E: Any projects in Spanish in the works or in mind? Do you feel like the approach is the same as English? How’s the Latin Hip-Hop scene in Toronto?
D: I’ve always wanted to do a whole Spanish project so we’ll see if that happens this year as well. I usually put out a few Spanish tracks a year! I just got featured on a salsa track with Orlando Valencia which is fuckin crazy!
Like I mentioned before I don’t really like Reggaeton and I feel it’s extremely squashed on nowadays. Although Spanish is my first language I find it harder to write because I never grew up writing or reading in Spanish, just speaking it with my family. I think in English so words come easier in English. Do you know what I mean? What language do you think or dream in? They say that has a big influence on how well you write and know a language.
There isn’t much of a Latin Hip-Hop scene here, there are a few rappers that perform at the few latin cas and open up for the few Spanish artists that come through. I honestly feel the latin community isn’t as supportive as they could be. To make it as a latin artist in Canada you have to have a broad sound to appeal to more than just Spanish people I feel. Once again Fito Blanko did it properly he does the dance stuff along with more of the urban stuff but he expanded to more countries than just Canada to actually succeed with his music.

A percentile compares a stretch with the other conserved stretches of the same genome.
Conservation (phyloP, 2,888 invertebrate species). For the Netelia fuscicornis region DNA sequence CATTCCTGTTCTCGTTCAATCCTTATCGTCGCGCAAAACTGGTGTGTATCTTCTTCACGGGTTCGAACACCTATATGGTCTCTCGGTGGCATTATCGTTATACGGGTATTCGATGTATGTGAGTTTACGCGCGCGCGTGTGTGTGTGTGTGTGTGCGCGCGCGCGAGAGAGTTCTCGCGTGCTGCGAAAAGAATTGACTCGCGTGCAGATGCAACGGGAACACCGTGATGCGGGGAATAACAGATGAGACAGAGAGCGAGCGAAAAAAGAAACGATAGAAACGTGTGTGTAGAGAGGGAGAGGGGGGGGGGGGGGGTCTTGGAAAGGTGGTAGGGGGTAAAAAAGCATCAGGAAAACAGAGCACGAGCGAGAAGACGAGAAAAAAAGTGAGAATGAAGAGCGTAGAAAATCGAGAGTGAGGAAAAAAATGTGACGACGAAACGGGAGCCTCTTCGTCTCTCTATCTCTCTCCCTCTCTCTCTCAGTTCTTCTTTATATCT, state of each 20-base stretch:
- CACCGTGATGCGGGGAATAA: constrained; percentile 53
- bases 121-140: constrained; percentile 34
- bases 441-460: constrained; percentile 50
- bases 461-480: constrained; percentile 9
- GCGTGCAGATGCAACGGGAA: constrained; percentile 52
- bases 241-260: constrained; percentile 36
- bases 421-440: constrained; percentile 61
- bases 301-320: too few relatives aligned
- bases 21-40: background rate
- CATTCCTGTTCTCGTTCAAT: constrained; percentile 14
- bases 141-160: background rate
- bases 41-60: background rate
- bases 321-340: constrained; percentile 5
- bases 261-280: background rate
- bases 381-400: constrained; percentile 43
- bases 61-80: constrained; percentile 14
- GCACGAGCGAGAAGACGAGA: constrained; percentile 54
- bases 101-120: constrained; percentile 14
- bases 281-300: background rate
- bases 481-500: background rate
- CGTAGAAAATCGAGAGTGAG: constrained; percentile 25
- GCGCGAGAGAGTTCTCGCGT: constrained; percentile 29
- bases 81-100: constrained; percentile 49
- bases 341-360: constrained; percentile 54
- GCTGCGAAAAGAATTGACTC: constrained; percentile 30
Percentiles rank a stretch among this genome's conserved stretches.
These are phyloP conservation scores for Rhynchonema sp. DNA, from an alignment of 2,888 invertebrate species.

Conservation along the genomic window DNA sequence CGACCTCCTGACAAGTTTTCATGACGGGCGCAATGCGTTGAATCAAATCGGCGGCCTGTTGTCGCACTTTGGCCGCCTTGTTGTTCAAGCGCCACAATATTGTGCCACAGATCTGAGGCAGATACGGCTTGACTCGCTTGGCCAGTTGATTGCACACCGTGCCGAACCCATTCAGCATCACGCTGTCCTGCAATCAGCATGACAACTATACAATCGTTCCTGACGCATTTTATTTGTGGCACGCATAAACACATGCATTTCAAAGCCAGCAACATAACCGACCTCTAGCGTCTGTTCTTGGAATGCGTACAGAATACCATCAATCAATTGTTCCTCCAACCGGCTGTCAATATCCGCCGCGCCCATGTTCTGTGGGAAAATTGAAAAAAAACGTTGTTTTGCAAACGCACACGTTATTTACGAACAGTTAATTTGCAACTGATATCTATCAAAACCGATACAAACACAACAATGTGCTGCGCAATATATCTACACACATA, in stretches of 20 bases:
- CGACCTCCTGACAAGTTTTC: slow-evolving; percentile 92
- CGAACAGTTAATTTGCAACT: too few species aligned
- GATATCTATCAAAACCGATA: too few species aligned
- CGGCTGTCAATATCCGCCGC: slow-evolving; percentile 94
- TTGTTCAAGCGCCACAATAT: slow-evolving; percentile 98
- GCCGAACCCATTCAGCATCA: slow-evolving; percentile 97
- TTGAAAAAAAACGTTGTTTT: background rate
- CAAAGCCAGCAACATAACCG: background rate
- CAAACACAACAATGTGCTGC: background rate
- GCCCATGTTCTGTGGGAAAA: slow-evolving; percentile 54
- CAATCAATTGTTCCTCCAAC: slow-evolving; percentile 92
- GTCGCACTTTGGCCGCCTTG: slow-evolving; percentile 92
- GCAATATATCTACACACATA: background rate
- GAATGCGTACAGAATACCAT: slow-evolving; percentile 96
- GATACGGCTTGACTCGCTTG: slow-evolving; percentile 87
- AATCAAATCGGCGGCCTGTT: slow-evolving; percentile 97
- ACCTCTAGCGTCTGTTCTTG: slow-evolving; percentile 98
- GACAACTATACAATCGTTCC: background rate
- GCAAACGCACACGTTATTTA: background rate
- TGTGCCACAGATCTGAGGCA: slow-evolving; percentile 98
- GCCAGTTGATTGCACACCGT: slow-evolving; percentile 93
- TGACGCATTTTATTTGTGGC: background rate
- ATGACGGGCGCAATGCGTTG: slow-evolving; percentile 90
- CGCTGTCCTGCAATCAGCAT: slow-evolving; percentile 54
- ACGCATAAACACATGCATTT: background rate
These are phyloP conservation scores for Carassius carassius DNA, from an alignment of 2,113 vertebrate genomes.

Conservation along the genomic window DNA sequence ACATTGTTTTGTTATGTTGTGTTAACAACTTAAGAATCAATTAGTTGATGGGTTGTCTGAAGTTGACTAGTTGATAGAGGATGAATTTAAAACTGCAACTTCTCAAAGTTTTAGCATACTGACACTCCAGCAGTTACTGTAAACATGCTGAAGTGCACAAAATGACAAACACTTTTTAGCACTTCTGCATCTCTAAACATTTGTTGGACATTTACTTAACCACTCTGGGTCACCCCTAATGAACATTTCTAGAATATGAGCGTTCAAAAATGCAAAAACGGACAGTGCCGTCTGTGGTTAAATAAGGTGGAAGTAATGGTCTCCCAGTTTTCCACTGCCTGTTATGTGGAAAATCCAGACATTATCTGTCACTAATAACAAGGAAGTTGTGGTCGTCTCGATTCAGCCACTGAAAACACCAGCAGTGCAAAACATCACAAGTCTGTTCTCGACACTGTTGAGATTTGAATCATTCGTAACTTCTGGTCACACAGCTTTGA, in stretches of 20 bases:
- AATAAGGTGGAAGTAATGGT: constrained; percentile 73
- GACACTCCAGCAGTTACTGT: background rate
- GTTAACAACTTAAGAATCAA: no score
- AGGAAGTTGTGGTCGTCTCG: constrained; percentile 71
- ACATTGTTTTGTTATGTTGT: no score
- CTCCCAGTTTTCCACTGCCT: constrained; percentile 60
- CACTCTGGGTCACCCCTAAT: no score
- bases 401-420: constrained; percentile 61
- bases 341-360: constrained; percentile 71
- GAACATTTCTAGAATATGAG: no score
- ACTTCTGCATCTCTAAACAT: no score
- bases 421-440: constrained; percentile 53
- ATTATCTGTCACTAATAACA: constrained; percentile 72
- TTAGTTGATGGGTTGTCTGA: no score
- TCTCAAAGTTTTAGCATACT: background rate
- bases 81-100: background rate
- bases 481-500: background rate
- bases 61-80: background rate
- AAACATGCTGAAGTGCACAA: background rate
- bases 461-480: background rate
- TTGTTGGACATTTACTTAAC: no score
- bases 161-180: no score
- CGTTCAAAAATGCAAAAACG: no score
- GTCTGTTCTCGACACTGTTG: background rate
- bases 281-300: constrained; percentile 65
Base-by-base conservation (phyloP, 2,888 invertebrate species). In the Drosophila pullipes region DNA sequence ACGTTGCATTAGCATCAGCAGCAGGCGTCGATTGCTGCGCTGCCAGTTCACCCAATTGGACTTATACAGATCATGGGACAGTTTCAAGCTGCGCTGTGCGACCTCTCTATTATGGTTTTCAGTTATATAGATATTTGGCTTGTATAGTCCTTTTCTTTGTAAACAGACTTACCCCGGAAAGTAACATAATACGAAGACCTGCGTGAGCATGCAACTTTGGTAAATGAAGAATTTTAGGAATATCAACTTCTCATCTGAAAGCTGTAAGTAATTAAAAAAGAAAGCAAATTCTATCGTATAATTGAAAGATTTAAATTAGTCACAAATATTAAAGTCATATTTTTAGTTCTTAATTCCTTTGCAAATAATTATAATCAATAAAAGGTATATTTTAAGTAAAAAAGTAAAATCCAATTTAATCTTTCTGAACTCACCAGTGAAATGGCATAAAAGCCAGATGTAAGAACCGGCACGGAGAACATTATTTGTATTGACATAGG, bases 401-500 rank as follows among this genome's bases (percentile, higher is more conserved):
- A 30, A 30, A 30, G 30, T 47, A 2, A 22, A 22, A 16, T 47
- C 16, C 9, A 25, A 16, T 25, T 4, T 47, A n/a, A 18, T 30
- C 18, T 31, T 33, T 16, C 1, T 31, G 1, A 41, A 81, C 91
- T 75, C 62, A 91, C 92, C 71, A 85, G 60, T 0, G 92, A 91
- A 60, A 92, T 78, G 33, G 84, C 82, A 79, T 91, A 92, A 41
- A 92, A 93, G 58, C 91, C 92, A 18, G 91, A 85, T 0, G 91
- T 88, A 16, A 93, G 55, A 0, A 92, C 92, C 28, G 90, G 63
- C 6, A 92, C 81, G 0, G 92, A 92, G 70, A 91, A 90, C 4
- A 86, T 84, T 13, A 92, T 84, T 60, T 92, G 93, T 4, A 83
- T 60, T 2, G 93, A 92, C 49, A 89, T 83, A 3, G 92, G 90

E: What is the message you want to send with your music?
D: I feel rappers always classify themselves under one box, like I’m a conscious rapper, or a backpacker, or a gangsta rapper, etc. I just like to make music that feels good, whether it’s got a serious boom bap tone to it or I’m rapping on a salsa joint to get people dancing I just want to feel good when I’m making it and the listeners to perceive it the same way!
E: Which Canadian artists would you like to collaborate with ? International artists?
D: I’ve done a hand full of tracks with a few dope Canadian and international artists. In Canada one artist that I’d love to rap on a track with is Shad! I think he’s one of the nicest in Canada! Internationally there are too many to name lol. I think Tego’s voice on any type of track would be dope to have!!
E: Where do you see yourself in 2 years ? 5 years ?
D: On a private jet touring the world! Nah I’m always realistic about my situation in the industry, I’d love to make it my full time job but the means for that aren’t always there. I got to keep working on my craft, have fun and be creative of how I present it to your audience. Now a days labels are becoming obsolete, you can do a lot on your own and make revenue from different channels independently. Everyone measures success in different ways as long as I’m putting food on my plate I’ll always keep rapping and making music!